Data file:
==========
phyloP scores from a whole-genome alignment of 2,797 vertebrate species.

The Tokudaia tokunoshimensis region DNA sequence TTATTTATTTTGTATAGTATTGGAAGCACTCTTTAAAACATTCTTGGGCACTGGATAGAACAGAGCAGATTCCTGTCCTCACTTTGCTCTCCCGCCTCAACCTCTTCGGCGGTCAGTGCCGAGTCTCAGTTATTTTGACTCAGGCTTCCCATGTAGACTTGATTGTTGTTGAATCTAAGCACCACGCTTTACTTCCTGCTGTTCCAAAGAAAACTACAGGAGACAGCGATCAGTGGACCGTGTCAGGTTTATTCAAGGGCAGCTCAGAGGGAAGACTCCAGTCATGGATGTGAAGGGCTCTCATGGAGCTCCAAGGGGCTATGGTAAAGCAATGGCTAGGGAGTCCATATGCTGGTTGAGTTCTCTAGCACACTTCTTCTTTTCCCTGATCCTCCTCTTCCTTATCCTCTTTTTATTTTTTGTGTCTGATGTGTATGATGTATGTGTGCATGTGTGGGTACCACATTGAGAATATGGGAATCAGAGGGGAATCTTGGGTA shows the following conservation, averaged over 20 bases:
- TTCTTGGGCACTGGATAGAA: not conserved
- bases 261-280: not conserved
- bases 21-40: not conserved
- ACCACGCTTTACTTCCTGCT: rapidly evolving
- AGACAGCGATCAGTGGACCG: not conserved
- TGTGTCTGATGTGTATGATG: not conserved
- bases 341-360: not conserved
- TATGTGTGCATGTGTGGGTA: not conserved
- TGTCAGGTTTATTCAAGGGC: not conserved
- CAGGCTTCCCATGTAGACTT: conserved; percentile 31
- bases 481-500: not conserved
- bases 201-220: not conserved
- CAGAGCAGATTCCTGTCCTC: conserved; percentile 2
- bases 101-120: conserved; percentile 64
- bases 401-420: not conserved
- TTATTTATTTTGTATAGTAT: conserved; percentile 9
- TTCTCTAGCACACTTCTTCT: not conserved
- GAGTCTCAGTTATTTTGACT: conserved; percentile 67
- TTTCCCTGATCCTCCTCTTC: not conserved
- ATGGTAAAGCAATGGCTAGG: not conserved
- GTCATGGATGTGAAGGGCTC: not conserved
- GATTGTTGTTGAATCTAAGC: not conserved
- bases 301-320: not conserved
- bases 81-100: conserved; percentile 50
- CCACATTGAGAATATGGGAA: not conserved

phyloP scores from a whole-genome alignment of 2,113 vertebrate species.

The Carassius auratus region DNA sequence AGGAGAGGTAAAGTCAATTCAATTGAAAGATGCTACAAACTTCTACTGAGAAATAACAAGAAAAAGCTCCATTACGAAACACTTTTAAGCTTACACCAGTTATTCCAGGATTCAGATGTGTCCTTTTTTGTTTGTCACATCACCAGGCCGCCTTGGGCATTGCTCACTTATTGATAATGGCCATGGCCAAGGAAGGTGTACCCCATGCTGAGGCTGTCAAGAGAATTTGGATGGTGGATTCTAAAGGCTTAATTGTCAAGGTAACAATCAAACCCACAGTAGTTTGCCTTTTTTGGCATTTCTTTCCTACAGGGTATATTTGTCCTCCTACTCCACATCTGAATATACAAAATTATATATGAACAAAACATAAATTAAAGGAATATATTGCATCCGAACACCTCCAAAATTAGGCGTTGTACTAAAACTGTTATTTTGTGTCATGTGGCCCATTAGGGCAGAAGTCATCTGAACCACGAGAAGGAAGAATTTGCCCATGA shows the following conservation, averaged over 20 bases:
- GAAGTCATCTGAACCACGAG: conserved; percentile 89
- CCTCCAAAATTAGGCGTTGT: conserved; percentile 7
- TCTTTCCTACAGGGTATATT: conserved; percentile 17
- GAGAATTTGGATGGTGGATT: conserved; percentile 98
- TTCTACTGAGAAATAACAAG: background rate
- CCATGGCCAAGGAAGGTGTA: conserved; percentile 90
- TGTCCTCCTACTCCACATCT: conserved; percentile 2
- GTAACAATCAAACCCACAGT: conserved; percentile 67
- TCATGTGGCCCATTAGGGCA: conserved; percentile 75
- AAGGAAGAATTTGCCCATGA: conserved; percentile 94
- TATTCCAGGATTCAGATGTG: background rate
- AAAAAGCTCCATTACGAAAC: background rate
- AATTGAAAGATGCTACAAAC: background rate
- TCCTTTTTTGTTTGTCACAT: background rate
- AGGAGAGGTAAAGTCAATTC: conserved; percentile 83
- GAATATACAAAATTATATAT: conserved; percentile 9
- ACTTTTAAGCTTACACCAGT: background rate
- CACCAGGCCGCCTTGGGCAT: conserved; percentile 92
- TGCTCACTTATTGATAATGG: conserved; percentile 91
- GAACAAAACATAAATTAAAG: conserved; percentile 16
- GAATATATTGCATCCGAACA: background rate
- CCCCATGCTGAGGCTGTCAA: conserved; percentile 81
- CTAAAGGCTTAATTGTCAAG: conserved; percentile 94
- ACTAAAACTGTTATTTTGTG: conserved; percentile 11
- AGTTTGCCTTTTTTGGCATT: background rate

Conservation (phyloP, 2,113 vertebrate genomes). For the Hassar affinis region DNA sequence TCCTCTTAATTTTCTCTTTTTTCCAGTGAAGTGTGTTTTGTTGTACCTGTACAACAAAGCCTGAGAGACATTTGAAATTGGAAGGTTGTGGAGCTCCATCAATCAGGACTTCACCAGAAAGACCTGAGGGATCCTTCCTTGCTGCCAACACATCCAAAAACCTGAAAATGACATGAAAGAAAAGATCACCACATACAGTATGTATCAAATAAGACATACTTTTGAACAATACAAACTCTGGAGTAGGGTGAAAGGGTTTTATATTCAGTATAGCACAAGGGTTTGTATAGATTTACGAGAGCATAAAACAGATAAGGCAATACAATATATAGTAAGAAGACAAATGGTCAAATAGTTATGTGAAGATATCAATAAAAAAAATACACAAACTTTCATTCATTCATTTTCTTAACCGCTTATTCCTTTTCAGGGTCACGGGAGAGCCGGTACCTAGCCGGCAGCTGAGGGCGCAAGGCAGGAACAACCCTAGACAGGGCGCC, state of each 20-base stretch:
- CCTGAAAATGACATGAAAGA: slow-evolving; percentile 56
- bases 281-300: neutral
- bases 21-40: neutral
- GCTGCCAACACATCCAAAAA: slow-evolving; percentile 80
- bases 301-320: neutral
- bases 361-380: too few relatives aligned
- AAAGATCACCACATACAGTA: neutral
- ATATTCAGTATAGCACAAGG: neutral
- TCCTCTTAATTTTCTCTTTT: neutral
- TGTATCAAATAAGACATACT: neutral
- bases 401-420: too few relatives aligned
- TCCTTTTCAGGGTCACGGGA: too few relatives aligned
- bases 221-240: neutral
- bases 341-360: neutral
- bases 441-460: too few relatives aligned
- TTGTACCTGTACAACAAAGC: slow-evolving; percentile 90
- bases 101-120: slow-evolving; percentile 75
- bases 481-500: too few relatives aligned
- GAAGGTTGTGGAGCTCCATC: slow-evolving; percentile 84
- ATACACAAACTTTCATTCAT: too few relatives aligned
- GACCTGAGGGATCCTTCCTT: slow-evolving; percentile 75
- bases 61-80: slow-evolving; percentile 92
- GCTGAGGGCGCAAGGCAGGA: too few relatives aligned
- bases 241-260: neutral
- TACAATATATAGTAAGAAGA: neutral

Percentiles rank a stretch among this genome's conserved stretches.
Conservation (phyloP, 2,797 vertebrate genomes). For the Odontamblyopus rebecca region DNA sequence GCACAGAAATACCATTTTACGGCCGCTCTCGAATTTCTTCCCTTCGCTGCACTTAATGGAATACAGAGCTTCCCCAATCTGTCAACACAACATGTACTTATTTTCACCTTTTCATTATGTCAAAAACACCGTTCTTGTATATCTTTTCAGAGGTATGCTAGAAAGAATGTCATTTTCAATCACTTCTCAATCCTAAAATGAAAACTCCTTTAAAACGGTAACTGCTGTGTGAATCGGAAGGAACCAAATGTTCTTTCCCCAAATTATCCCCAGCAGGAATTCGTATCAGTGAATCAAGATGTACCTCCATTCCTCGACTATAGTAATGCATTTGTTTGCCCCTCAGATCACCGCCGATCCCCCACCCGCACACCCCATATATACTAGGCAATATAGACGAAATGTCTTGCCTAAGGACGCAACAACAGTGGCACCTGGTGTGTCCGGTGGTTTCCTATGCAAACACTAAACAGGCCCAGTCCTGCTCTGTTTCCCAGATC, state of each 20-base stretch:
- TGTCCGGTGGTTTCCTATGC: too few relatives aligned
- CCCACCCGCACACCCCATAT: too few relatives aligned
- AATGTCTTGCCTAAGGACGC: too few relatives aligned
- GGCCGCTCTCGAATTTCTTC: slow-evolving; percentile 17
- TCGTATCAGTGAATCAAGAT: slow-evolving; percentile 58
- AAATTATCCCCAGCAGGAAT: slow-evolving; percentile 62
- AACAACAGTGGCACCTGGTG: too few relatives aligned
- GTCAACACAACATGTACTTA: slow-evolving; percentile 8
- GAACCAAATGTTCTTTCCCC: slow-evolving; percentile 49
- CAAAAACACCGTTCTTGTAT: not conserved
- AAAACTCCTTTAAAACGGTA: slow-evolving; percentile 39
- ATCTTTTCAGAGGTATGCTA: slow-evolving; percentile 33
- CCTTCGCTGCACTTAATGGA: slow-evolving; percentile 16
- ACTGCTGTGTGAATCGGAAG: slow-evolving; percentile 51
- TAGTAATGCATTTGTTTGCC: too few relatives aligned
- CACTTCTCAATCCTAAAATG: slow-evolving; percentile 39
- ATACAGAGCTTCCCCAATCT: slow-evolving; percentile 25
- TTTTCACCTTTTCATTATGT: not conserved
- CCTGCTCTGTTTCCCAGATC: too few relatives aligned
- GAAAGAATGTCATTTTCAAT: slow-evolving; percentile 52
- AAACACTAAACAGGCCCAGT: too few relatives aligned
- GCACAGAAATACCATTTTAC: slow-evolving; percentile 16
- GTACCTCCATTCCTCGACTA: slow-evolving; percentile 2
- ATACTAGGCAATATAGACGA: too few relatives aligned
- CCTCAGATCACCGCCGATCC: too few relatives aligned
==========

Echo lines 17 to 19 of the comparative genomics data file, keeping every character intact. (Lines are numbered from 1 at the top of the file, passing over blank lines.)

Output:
- bases 401-420: not conserved
- TTATTTATTTTGTATAGTAT: conserved; percentile 9
- TTCTCTAGCACACTTCTTCT: not conserved